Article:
Azure Active Directory B2B collaboration licensing guidance
You can use Azure AD B2B collaboration capabilities to invite guest users into your Azure AD tenant to allow them to access Azure AD services and other resources in your organization. If you want to provide access to paid Azure AD features, B2B collaboration guest users must be licensed with appropriate Azure AD licenses.
- Azure AD Free capabilities are available for guest users without additional licensing.
- If you want to provide access to paid Azure AD features to B2B users, you must have enough licenses to support those B2B guest users.
- An inviting tenant with an Azure AD paid license has B2B collaboration use rights to an additional five B2B guest users invited to the tenant.
- The customer who owns the inviting tenant must be the one to determine how many B2B collaboration users need paid Azure AD capabilities. Depending on the paid Azure AD features you want for your guest users, you must have enough Azure AD paid licenses to cover B2B collaboration users in the same 5:1 ratio.
A B2B collaboration guest user is added as a user from a partner company, not an employee of your organization or an employee of a different business in your conglomerate. A B2B guest user can sign in with external credentials or credentials owned by your organization as described in this article.
In other words, B2B licensing is set not by how the user authenticates but rather by the relationship of the user to your organization. If these users are not partners, they are treated differently in licensing terms. They are not considered to be a B2B collaboration user for licensing purposes even if their UserType is marked as “Guest.” They should be licensed normally, at one license per user. These users include:
- Your employees
- Staff signing in using external identities
- An employee of a different business in your conglomerate
- A customer wants to invite 100 B2B collaboration users to its Azure AD tenant. The customer assigns access management and provisioning for all users, but 50 users also require MFA and conditional access. This customer must purchase 10 Azure AD Basic licenses and 10 Azure AD Premium P1 licenses to cover these B2B users correctly. If the customer plans to use Identity Protection features with B2B users, they must have Azure AD Premium P2 licenses to cover the invited users in the same 5:1 ratio.
- A customer has 10 employees who are all currently licensed with Azure AD Premium P1. They now want to invite 60 B2B users who all require multi-factor authentication (MFA). Under the 5:1 licensing rule, the customer must have at least 12 Azure AD Premium P1 licenses to cover all 60 B2B collaboration users. Because they already have 10 Premium P1 licenses for their 10 employees, they have rights to invite 50 B2B users with Premium P1 features like MFA. In this example, then, they must purchase 2 additional Premium P1 licenses to cover the remaining 10 B2B collaboration users.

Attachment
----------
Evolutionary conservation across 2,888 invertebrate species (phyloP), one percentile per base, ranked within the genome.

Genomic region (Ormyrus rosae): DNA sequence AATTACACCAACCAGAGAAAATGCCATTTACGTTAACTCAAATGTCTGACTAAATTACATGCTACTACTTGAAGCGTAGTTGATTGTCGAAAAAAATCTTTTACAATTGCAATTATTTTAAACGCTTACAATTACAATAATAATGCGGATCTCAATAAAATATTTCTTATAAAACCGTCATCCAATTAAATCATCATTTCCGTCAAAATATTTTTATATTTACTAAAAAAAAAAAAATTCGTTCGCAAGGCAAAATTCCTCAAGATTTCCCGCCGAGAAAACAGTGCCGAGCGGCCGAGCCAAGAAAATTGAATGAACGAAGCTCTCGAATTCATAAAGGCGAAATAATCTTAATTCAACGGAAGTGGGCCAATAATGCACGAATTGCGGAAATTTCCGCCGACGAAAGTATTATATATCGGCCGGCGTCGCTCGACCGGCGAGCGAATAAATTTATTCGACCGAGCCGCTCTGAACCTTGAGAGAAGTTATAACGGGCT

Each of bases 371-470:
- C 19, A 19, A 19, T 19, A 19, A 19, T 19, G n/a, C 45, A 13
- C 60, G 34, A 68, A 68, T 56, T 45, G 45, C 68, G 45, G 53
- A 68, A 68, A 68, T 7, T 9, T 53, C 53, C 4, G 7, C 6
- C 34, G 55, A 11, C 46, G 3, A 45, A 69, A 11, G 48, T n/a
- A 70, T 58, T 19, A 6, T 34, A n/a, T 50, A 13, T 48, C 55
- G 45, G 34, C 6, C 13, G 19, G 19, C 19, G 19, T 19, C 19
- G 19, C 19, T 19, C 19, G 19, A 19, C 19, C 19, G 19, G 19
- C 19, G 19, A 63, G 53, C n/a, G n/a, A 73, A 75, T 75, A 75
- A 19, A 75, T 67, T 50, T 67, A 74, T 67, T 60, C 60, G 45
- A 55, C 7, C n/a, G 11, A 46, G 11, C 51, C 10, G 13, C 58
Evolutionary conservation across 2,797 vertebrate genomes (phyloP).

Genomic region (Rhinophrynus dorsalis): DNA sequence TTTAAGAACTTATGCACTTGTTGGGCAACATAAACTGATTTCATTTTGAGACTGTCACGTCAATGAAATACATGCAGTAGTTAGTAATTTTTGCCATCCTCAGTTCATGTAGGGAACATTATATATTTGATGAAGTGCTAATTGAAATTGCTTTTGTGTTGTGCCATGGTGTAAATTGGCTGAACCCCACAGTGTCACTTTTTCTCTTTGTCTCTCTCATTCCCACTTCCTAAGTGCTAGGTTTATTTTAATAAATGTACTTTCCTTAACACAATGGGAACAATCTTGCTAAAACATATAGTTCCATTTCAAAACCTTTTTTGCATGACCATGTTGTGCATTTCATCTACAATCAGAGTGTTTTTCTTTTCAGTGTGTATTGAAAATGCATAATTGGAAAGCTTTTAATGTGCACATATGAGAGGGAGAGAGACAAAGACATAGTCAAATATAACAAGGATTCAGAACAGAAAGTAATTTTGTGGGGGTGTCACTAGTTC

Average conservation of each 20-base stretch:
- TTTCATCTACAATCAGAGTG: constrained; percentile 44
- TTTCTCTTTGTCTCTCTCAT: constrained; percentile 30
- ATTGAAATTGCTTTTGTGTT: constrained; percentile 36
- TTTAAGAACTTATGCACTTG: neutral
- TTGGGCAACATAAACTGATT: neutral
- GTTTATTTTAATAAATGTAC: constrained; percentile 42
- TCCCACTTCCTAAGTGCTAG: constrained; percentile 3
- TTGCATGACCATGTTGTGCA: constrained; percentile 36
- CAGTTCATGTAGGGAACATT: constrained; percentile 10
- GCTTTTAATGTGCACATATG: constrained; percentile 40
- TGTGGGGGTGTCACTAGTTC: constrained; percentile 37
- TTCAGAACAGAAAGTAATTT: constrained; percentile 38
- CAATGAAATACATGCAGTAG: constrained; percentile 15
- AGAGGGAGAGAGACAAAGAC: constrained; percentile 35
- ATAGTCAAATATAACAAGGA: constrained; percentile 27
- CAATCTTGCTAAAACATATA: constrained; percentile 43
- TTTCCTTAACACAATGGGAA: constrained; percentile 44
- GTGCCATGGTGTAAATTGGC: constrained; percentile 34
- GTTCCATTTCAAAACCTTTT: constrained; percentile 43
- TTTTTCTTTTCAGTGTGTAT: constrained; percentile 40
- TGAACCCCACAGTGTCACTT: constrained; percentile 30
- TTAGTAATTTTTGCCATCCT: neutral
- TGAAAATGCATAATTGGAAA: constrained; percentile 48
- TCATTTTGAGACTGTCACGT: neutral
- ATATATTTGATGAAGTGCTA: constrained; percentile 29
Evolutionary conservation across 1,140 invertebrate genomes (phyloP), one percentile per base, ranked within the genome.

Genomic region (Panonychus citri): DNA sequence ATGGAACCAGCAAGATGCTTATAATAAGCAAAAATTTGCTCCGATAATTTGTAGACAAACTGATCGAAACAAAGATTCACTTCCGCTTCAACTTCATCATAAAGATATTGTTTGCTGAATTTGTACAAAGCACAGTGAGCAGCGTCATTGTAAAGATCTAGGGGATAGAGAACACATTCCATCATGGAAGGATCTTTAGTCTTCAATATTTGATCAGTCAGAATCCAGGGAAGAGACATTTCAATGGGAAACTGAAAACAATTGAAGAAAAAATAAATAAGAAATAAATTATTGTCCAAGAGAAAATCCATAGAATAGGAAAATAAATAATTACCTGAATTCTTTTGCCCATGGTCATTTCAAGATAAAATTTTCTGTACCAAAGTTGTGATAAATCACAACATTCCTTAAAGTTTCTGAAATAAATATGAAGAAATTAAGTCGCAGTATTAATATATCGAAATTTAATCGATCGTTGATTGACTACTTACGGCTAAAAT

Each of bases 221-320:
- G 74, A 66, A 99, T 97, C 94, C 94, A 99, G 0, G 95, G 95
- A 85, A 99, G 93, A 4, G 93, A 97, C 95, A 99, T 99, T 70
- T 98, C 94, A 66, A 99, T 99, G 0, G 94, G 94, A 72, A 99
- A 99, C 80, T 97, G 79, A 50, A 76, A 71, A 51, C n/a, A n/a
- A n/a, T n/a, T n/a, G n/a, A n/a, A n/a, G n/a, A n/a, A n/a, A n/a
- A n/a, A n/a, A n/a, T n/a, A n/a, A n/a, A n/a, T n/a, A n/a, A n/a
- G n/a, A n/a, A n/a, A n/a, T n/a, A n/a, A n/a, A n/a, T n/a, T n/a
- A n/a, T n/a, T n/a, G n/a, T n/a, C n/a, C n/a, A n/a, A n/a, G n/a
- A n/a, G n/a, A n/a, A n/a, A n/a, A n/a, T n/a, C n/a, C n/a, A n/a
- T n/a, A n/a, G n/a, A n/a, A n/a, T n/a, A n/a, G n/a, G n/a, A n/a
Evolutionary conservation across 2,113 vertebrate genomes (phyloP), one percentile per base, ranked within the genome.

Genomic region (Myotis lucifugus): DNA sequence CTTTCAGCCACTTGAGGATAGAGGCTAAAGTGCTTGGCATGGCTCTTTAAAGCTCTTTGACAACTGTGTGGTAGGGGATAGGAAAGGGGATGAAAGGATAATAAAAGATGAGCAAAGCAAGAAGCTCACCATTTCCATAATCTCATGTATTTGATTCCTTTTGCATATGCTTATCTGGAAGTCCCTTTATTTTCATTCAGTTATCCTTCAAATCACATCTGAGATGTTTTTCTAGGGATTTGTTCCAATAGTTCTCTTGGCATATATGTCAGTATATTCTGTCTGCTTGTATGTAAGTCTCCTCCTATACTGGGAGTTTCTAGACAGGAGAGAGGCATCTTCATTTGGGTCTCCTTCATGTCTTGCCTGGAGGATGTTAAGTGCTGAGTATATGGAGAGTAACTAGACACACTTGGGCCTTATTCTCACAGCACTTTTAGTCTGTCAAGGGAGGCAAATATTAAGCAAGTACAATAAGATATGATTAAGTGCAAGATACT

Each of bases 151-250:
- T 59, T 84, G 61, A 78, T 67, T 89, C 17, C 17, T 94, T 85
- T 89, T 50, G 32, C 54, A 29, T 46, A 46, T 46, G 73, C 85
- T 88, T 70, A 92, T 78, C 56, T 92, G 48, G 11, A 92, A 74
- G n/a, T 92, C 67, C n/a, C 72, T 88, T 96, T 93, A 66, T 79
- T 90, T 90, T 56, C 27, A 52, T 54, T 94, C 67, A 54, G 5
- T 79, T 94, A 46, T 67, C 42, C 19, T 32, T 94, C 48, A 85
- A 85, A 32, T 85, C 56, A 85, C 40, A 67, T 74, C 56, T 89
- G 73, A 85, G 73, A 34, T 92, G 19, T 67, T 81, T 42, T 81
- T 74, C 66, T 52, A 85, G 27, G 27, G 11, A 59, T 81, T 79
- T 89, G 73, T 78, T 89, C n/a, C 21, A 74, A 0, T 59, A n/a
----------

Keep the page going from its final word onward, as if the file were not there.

There is no way yet to assign licenses directly to the B2B users to enable these B2B collaboration user rights.
The customer who owns the inviting tenant must be the one to determine how many B2B collaboration users need paid Azure AD capabilities. Depending on which paid Azure AD features you want for your guest users, you must have enough Azure AD paid licenses to cover B2B collaboration users in the 5:1 ratio.
Additional licensing details
- There is no need to actually assign licenses to B2B user accounts. Based on the 5:1 ratio, licensing is automatically calculated and reported.
- If no paid Azure AD license exists in the tenant, every invited user gets the rights that the Azure AD Free edition offers.
- If a B2B collaboration user already has a paid Azure AD license from their organization, they do not consume one of the B2B collaboration licenses of the inviting tenant.
Advanced discussion: What are the licensing considerations when we add users from a conglomerate organization as “members” using your APIs?
A B2B guest user is one that is invited from a partner organization to work with the host organization. Typically, any other case does not qualify as B2B even it uses B2B features. Let’s look at two cases in particular:
If a host invites an employee using a consumer address
- This scenario is not compliant with our licensing policies and is not recommended.
If a host organization adds a user from another conglomerate organization
In this case, the user is invited using B2B APIs, but this case is not traditionally B2B. Ideally, we should have these organizations invite the other orgs users as members (our API allows that). In this case, licenses have to be assigned to these members for them to access resources in the inviting organization.
Some organizations may want to add the other org’s users to be added as “Guest” as a policy. There are two cases here:
The conglomerate organization is already using Azure AD and the invited users are licensed in the other organization: in this case, we don’t expect invited users to need to follow the 1:5 formula laid out earlier in this document.
The conglomerate organization is not using Azure AD or doesn’t have adequate licenses: In this case, follow the 1:5 formula laid out earlier in this document.
Browse our other articles on Azure AD B2B collaboration:
- What is Azure AD B2B collaboration?
- How do Azure Active Directory admins add B2B collaboration users?
- How do information workers add B2B collaboration users?
- The elements of the B2B collaboration invitation email
- B2B collaboration invitation redemption
- Troubleshooting Azure Active Directory B2B collaboration
- Azure Active Directory B2B collaboration frequently asked questions (FAQ)
- Azure Active Directory B2B collaboration API and customization
- Multi-factor authentication for B2B collaboration users
- Add B2B collaboration users without an invitation
- Article Index for Application Management in Azure Active Directory